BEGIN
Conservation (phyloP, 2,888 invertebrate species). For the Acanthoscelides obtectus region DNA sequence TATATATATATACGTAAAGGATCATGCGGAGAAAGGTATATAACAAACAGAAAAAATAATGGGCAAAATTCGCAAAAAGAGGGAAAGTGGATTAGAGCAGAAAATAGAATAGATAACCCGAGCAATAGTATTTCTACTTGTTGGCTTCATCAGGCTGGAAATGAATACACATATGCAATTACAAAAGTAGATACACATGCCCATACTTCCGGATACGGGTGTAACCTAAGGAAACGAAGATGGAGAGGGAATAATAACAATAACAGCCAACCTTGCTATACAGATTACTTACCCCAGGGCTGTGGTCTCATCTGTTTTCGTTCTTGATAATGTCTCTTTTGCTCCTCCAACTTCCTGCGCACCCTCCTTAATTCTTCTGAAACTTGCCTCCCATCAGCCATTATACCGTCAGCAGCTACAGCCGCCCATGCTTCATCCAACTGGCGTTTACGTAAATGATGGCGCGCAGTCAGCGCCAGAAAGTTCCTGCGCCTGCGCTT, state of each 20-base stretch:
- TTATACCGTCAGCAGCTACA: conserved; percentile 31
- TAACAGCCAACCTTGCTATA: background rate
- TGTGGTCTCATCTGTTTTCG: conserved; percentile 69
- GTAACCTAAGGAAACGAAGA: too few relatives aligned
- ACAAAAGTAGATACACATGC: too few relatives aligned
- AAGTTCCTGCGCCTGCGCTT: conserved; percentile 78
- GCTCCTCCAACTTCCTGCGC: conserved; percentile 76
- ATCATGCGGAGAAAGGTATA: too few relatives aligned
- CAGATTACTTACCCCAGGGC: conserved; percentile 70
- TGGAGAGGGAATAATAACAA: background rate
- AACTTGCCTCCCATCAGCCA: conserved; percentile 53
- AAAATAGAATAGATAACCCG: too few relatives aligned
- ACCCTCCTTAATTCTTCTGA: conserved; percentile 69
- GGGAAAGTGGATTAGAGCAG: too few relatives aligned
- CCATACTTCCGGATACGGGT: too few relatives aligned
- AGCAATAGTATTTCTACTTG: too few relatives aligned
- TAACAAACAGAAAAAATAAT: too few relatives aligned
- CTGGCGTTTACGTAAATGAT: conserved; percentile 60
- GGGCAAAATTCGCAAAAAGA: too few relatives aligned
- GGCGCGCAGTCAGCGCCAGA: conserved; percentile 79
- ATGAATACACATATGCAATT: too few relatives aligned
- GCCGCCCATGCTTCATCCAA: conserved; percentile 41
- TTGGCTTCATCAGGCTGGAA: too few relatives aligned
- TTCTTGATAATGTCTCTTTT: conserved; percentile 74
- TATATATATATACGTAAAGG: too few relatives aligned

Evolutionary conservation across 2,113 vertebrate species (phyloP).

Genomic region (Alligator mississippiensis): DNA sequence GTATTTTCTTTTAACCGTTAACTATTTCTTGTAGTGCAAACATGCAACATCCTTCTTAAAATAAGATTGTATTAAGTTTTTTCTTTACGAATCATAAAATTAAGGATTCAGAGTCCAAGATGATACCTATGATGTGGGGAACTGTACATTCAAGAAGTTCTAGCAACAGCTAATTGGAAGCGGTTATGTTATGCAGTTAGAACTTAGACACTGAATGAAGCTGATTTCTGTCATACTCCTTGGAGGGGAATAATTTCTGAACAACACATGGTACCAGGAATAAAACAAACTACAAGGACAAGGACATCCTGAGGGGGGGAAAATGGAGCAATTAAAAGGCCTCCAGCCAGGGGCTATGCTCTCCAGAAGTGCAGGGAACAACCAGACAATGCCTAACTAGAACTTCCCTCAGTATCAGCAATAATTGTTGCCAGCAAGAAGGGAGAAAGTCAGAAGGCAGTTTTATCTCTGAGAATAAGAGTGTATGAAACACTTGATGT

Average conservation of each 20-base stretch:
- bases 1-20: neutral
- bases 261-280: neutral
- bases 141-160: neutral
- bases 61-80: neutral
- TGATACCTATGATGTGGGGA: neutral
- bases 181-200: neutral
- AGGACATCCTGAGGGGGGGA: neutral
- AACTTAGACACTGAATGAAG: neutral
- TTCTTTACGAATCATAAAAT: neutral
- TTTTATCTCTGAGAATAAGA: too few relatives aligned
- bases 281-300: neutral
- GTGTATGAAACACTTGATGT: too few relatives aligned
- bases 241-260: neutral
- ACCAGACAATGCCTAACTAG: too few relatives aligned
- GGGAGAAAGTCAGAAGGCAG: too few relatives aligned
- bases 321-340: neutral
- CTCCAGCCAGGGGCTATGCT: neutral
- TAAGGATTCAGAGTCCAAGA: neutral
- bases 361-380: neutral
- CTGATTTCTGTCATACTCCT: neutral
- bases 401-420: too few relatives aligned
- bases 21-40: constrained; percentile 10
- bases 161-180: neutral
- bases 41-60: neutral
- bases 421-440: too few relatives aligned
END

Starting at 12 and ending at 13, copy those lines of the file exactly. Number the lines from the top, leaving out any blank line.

- AACTTGCCTCCCATCAGCCA: conserved; percentile 53
- AAAATAGAATAGATAACCCG: too few relatives aligned